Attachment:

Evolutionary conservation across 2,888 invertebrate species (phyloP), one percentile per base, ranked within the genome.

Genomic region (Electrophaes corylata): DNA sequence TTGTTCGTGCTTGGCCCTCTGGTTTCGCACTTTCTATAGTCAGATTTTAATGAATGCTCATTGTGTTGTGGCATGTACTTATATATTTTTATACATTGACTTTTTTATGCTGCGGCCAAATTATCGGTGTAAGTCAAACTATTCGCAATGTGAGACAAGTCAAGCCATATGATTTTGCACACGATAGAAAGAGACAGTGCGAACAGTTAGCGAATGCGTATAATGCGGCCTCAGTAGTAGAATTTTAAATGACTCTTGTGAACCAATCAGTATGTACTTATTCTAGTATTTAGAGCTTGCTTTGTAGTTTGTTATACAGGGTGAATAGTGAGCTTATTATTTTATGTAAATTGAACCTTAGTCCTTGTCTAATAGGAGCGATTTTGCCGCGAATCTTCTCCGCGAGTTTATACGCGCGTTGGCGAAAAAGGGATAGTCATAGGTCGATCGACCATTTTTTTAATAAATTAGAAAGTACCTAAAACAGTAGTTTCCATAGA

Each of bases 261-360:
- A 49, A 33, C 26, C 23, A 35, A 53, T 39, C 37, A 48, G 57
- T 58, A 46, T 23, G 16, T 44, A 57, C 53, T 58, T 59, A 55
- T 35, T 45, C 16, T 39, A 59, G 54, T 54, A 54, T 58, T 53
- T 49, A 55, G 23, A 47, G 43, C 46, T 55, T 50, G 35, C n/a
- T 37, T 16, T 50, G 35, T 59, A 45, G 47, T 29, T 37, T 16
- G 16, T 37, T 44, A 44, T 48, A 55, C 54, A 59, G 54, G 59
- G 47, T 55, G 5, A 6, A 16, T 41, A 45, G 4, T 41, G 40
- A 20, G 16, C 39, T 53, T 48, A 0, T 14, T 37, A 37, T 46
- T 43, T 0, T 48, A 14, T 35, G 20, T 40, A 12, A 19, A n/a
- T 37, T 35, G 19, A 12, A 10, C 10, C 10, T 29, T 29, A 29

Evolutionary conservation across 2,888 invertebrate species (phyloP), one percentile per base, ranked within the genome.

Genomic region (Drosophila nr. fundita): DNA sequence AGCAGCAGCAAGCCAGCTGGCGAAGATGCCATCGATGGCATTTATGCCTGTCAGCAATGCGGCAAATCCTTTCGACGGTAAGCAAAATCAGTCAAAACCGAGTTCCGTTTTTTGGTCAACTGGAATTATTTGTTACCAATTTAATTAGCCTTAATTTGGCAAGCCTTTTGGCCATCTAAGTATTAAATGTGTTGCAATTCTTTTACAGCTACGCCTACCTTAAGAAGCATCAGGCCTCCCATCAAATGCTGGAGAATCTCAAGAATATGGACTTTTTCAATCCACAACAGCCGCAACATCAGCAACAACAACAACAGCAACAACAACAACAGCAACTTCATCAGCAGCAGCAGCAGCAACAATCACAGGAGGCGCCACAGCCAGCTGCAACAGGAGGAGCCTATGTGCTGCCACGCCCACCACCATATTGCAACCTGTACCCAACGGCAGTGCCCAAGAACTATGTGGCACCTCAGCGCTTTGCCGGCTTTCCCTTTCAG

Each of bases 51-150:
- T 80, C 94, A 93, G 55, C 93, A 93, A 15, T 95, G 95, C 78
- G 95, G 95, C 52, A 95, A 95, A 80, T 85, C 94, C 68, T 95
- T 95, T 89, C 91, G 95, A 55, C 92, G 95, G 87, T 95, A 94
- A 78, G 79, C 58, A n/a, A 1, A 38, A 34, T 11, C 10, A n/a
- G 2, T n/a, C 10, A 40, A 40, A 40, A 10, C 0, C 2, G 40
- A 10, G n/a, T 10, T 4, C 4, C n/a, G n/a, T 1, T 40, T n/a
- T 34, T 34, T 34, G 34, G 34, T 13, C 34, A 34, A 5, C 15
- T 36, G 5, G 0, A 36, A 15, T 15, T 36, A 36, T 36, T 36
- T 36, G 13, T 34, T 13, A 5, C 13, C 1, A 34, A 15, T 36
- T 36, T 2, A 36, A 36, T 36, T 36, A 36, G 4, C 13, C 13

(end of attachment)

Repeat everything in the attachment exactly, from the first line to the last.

Evolutionary conservation across 2,888 invertebrate species (phyloP), one percentile per base, ranked within the genome.

Genomic region (Electrophaes corylata): DNA sequence TTGTTCGTGCTTGGCCCTCTGGTTTCGCACTTTCTATAGTCAGATTTTAATGAATGCTCATTGTGTTGTGGCATGTACTTATATATTTTTATACATTGACTTTTTTATGCTGCGGCCAAATTATCGGTGTAAGTCAAACTATTCGCAATGTGAGACAAGTCAAGCCATATGATTTTGCACACGATAGAAAGAGACAGTGCGAACAGTTAGCGAATGCGTATAATGCGGCCTCAGTAGTAGAATTTTAAATGACTCTTGTGAACCAATCAGTATGTACTTATTCTAGTATTTAGAGCTTGCTTTGTAGTTTGTTATACAGGGTGAATAGTGAGCTTATTATTTTATGTAAATTGAACCTTAGTCCTTGTCTAATAGGAGCGATTTTGCCGCGAATCTTCTCCGCGAGTTTATACGCGCGTTGGCGAAAAAGGGATAGTCATAGGTCGATCGACCATTTTTTTAATAAATTAGAAAGTACCTAAAACAGTAGTTTCCATAGA

Each of bases 261-360:
- A 49, A 33, C 26, C 23, A 35, A 53, T 39, C 37, A 48, G 57
- T 58, A 46, T 23, G 16, T 44, A 57, C 53, T 58, T 59, A 55
- T 35, T 45, C 16, T 39, A 59, G 54, T 54, A 54, T 58, T 53
- T 49, A 55, G 23, A 47, G 43, C 46, T 55, T 50, G 35, C n/a
- T 37, T 16, T 50, G 35, T 59, A 45, G 47, T 29, T 37, T 16
- G 16, T 37, T 44, A 44, T 48, A 55, C 54, A 59, G 54, G 59
- G 47, T 55, G 5, A 6, A 16, T 41, A 45, G 4, T 41, G 40
- A 20, G 16, C 39, T 53, T 48, A 0, T 14, T 37, A 37, T 46
- T 43, T 0, T 48, A 14, T 35, G 20, T 40, A 12, A 19, A n/a
- T 37, T 35, G 19, A 12, A 10, C 10, C 10, T 29, T 29, A 29

Evolutionary conservation across 2,888 invertebrate species (phyloP), one percentile per base, ranked within the genome.

Genomic region (Drosophila nr. fundita): DNA sequence AGCAGCAGCAAGCCAGCTGGCGAAGATGCCATCGATGGCATTTATGCCTGTCAGCAATGCGGCAAATCCTTTCGACGGTAAGCAAAATCAGTCAAAACCGAGTTCCGTTTTTTGGTCAACTGGAATTATTTGTTACCAATTTAATTAGCCTTAATTTGGCAAGCCTTTTGGCCATCTAAGTATTAAATGTGTTGCAATTCTTTTACAGCTACGCCTACCTTAAGAAGCATCAGGCCTCCCATCAAATGCTGGAGAATCTCAAGAATATGGACTTTTTCAATCCACAACAGCCGCAACATCAGCAACAACAACAACAGCAACAACAACAACAGCAACTTCATCAGCAGCAGCAGCAGCAACAATCACAGGAGGCGCCACAGCCAGCTGCAACAGGAGGAGCCTATGTGCTGCCACGCCCACCACCATATTGCAACCTGTACCCAACGGCAGTGCCCAAGAACTATGTGGCACCTCAGCGCTTTGCCGGCTTTCCCTTTCAG

Each of bases 51-150:
- T 80, C 94, A 93, G 55, C 93, A 93, A 15, T 95, G 95, C 78
- G 95, G 95, C 52, A 95, A 95, A 80, T 85, C 94, C 68, T 95
- T 95, T 89, C 91, G 95, A 55, C 92, G 95, G 87, T 95, A 94
- A 78, G 79, C 58, A n/a, A 1, A 38, A 34, T 11, C 10, A n/a
- G 2, T n/a, C 10, A 40, A 40, A 40, A 10, C 0, C 2, G 40
- A 10, G n/a, T 10, T 4, C 4, C n/a, G n/a, T 1, T 40, T n/a
- T 34, T 34, T 34, G 34, G 34, T 13, C 34, A 34, A 5, C 15
- T 36, G 5, G 0, A 36, A 15, T 15, T 36, A 36, T 36, T 36
- T 36, G 13, T 34, T 13, A 5, C 13, C 1, A 34, A 15, T 36
- T 36, T 2, A 36, A 36, T 36, T 36, A 36, G 4, C 13, C 13